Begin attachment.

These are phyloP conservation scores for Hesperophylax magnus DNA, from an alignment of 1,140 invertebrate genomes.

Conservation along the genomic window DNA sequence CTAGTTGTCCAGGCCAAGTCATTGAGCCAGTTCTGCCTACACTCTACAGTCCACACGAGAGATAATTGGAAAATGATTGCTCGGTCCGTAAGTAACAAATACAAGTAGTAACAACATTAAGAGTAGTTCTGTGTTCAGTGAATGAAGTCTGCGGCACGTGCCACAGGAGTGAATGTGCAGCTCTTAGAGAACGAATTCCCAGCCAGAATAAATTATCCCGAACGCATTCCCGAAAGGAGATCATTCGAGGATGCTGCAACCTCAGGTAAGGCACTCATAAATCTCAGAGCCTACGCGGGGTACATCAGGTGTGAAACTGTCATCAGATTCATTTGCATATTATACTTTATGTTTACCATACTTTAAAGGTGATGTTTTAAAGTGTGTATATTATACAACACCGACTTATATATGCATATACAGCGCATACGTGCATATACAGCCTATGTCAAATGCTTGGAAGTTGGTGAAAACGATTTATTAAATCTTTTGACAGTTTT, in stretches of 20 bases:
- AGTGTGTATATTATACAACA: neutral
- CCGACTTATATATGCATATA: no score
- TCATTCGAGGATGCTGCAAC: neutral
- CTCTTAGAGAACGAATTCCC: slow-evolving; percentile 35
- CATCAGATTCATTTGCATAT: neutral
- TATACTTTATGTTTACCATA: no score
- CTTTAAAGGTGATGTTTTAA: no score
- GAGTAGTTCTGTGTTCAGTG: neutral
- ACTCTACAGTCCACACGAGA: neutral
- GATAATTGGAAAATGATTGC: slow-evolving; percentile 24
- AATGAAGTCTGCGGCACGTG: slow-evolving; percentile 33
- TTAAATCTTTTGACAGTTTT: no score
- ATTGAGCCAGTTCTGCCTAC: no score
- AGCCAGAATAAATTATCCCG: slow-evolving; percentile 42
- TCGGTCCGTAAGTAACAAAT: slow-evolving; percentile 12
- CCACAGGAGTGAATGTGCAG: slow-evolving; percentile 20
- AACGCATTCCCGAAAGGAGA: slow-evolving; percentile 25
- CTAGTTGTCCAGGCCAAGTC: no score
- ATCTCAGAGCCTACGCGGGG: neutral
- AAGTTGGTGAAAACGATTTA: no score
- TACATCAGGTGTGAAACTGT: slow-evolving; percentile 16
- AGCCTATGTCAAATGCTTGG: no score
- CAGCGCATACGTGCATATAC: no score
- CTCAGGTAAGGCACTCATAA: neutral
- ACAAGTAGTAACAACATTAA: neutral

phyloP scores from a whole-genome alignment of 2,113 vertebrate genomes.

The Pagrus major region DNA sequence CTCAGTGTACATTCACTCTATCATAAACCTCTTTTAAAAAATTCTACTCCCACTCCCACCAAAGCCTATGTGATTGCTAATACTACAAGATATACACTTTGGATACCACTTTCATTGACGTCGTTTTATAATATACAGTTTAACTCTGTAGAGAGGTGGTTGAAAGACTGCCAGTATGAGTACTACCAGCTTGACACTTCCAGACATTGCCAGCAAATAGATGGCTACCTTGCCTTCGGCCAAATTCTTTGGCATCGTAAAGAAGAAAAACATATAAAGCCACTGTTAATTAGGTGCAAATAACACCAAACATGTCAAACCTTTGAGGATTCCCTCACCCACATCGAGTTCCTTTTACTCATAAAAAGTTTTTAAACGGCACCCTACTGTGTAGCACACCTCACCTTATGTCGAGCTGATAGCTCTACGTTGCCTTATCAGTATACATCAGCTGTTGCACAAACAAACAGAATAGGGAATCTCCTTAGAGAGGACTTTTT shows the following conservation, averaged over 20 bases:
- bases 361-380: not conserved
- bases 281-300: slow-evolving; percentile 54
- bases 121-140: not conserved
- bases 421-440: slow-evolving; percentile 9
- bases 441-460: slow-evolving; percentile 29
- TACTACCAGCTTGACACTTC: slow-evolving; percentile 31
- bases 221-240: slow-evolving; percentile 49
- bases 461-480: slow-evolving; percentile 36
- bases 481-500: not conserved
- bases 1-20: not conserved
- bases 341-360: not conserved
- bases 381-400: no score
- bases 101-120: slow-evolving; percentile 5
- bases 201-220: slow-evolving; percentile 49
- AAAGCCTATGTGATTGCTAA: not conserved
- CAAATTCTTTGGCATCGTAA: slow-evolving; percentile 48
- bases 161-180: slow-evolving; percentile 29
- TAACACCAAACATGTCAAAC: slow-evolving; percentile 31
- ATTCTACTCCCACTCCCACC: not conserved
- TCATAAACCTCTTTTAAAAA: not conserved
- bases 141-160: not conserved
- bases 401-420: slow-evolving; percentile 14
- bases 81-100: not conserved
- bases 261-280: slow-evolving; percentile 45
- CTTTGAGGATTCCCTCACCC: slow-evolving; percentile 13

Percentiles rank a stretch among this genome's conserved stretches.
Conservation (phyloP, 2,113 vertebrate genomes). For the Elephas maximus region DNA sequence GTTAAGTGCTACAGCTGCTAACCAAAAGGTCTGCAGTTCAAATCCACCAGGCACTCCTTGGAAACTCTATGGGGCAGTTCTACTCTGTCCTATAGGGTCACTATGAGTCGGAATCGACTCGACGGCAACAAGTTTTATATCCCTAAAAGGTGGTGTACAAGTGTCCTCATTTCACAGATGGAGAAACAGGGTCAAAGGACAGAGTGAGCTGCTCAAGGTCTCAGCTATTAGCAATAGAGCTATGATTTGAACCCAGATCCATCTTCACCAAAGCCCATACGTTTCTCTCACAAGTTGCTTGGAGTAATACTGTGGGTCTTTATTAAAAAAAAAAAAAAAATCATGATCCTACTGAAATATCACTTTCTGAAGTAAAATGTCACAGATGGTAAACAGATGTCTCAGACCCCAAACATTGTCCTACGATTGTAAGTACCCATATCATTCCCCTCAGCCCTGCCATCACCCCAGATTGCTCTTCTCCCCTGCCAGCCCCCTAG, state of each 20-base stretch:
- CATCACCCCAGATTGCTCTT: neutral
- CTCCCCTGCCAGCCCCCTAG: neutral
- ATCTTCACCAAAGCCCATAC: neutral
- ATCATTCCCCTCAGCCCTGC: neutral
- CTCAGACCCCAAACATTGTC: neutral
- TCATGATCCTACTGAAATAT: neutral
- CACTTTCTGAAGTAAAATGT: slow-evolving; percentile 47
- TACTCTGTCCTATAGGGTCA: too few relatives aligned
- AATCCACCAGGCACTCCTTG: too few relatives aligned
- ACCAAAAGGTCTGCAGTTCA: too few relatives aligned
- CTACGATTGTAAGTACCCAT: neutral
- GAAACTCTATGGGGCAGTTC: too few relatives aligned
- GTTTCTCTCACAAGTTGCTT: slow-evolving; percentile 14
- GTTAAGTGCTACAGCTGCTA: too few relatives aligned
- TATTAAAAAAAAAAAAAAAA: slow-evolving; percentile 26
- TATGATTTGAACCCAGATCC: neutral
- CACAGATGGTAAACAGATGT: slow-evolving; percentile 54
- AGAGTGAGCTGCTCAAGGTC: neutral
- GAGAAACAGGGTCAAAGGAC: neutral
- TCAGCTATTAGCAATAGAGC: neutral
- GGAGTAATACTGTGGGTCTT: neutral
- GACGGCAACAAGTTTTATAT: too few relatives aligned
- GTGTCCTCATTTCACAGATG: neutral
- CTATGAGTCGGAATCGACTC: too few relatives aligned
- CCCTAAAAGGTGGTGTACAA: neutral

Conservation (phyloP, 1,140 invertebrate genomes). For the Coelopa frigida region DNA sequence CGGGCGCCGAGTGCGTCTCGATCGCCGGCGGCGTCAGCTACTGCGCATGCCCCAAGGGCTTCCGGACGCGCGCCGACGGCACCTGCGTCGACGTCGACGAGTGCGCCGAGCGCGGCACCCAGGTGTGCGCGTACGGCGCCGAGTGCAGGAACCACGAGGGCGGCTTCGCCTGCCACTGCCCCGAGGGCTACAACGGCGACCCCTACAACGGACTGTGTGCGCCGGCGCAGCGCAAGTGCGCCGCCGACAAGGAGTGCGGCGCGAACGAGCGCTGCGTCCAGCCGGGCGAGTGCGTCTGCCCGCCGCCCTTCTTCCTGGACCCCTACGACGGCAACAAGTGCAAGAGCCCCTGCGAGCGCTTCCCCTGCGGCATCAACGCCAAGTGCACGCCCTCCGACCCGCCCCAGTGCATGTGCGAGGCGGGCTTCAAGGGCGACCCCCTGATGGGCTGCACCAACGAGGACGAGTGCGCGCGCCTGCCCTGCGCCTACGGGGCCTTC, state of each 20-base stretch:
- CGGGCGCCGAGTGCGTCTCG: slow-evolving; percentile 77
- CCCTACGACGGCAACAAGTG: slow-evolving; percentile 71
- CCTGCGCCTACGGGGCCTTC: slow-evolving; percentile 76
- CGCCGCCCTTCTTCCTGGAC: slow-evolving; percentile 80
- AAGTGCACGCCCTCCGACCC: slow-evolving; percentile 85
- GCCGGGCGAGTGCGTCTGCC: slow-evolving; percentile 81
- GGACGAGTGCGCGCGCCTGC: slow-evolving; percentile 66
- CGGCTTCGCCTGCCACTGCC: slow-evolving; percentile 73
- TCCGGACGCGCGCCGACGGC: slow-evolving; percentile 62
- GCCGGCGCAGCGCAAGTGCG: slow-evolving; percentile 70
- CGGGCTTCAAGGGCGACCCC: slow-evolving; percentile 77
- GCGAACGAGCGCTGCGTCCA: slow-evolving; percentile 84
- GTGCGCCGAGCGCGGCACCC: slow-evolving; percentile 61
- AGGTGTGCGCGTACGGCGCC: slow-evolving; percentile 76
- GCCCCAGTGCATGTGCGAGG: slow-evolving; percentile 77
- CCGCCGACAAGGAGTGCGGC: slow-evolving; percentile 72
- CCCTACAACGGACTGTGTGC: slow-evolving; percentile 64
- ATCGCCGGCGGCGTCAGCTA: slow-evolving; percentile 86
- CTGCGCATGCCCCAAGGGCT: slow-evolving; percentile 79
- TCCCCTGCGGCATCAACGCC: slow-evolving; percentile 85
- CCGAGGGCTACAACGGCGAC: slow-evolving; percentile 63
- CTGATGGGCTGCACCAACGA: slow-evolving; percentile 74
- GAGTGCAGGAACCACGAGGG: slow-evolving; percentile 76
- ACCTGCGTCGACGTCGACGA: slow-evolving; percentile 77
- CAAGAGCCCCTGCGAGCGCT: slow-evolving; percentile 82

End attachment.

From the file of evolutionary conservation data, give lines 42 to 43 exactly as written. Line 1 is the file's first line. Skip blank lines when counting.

- bases 101-120: slow-evolving; percentile 5
- bases 201-220: slow-evolving; percentile 49